It is not that God is stingy and must be coaxed, for He "giveth liberally and upbraideth not." It is that we ourselves are so shallow and sinful that we need to tarry before Him until our restless natures can be stilled and the clamor of outside voices be deadened so that we can hear His voice. Such a state is not easily reached, and the men God uses have paid a price in wrestlings and prevailing prayer. But it is such men who rise from their knees confident of His power and go forth to speak with authority.
Eyes blinded by the fog of things cannot see truth. Ears deafened by the din of things cannot hear truth. Brains bewildered by the whirl of things cannot think truth. Hearts deadened by the weight of things cannot feel truth. Throats choked by the dust of things cannot speak truth.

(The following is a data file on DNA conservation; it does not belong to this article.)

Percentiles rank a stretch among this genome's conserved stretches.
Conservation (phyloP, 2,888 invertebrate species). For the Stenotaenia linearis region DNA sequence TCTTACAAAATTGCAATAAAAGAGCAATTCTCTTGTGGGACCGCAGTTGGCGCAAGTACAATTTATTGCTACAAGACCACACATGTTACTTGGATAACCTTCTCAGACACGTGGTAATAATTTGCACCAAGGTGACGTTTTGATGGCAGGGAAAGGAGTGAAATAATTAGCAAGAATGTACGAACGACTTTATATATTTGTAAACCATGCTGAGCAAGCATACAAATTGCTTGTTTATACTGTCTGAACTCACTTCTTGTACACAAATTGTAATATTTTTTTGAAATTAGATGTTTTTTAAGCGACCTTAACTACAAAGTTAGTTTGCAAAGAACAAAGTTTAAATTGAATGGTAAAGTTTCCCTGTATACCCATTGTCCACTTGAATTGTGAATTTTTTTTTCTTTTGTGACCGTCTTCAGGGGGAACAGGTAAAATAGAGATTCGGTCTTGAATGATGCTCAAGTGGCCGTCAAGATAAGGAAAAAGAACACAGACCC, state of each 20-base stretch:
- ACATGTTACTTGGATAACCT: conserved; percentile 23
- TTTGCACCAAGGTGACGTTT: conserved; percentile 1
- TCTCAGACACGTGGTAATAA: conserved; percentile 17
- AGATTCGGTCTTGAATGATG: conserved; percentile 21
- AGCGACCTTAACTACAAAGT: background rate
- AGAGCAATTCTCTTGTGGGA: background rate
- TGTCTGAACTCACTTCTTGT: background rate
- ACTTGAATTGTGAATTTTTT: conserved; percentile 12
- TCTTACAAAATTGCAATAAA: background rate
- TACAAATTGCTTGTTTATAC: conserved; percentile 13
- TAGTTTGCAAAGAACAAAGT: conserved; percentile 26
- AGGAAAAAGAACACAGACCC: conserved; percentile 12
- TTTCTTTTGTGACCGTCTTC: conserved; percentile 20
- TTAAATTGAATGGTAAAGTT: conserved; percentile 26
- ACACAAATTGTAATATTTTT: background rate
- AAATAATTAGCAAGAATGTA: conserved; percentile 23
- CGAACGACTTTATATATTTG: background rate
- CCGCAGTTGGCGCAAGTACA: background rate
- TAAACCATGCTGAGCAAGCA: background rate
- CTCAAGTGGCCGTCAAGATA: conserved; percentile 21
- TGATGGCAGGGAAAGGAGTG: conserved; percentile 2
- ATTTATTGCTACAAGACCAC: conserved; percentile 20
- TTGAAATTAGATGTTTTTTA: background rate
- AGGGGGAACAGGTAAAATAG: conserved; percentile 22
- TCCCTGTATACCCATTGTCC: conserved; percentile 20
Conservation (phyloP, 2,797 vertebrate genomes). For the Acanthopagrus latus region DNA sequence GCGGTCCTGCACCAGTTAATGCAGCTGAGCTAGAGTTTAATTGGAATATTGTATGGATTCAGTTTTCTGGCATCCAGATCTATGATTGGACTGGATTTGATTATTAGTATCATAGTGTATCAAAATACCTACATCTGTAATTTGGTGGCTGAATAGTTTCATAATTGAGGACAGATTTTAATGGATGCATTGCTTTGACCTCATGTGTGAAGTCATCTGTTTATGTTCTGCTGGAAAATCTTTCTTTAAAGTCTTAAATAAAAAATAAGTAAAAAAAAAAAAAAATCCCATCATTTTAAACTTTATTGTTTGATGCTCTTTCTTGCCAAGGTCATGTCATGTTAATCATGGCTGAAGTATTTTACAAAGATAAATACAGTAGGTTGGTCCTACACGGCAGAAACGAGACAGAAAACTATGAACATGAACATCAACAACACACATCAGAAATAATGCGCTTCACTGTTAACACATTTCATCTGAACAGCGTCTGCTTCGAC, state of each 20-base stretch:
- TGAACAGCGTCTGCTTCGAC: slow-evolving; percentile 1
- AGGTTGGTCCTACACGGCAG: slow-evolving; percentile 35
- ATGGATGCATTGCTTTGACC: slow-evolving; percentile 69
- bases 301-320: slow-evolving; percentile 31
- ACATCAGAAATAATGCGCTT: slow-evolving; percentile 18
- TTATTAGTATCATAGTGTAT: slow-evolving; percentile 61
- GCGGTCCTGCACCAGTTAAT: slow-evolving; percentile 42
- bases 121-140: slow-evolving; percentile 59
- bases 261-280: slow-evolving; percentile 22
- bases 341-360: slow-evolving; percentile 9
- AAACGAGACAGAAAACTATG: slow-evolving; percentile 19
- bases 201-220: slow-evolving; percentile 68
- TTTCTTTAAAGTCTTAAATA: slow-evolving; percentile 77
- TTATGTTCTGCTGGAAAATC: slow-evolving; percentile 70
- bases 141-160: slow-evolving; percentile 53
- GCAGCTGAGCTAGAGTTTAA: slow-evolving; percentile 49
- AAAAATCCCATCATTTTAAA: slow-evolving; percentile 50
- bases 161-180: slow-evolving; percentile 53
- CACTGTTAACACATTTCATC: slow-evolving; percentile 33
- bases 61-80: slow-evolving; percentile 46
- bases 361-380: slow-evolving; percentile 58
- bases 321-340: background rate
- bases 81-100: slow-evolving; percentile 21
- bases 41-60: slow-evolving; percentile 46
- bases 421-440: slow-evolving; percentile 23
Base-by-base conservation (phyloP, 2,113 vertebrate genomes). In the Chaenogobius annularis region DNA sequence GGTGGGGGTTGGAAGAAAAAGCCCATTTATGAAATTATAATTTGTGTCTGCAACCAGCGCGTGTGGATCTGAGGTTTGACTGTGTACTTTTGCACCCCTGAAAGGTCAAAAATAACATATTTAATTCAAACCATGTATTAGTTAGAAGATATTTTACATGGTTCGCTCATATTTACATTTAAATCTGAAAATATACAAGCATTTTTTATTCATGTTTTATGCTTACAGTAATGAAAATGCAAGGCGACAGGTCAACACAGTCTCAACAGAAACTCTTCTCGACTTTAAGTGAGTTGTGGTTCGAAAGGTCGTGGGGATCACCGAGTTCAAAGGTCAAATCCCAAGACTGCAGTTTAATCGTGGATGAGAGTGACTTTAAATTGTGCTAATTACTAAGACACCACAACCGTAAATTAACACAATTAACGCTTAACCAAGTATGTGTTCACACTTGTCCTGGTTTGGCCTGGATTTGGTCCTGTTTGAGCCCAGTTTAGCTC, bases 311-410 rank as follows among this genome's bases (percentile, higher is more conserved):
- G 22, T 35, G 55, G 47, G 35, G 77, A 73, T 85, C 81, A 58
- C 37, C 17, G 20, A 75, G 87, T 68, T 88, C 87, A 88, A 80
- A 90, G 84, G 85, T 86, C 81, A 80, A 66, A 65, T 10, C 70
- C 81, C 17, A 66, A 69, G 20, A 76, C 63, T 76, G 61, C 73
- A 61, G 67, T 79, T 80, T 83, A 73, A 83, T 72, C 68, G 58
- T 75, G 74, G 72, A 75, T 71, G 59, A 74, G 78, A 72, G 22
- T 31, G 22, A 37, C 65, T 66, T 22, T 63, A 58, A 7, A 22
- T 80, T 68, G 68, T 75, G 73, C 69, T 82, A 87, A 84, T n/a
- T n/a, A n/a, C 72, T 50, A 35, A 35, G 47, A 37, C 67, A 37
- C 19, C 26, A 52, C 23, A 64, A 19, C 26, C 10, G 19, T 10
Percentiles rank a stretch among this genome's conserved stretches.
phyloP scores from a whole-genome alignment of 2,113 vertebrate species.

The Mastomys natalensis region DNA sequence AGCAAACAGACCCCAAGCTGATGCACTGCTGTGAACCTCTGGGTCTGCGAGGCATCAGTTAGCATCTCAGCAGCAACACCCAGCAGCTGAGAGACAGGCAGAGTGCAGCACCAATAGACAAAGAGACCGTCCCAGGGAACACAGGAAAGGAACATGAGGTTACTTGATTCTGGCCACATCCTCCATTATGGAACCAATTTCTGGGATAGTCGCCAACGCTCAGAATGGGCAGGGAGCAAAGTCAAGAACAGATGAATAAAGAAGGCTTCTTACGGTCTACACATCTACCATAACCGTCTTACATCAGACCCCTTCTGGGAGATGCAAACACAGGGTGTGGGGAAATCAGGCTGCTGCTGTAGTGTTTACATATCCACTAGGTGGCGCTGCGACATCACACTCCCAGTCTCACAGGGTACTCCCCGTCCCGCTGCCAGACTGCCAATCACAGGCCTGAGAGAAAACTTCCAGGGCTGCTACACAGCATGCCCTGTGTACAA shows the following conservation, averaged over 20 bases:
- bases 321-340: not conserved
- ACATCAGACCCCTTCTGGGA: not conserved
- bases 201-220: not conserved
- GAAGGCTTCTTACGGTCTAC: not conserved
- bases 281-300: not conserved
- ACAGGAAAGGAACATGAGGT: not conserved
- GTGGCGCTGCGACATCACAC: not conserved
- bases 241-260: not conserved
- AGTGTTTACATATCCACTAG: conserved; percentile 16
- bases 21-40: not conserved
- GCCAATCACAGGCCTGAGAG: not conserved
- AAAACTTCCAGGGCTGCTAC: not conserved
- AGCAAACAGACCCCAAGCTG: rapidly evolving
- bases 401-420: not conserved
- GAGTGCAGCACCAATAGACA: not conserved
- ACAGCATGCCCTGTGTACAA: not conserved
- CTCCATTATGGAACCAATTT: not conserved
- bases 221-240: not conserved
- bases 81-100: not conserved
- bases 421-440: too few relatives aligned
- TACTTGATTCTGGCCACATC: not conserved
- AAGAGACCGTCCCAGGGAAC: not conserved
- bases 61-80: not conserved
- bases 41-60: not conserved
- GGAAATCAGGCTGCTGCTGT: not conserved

Harold Bell Wright
Gray. The overcast skies had the colour of deadened stones, and seemed closer than usually, as though they were phlegmatically observing my every movement with their apathetic emptily blue-less eyes; each tiny drop of hazy rain drifting around resembled transparent molten steel, the pavement looked like it was about to burst into disconsolate tears, even the air itself was gray, so ultimate and ubiquitous that colour was everywhere around me. Gray...
So far as I can see, the atomic bomb has deadened the finest feeling that has sustained for ages. There used to be so-called laws of war, which made it tolerable. Now we know the truth. War knows no law except that of might. The atomic bomb brought an empty victory but it resulted for the time being in destroying the soul of Japan. What has happened to the soul of the destroying nation is yet too early to see...
Depression is the most unpleasant thing I have ever experienced... It is that absence of being able to envisage that you will ever be cheerful again. The absence of hope. That very deadened feeling, which is so very different from feeling sad. Sad hurts but it's a healthy feeling. It is a necessary thing to feel. Depression is very different.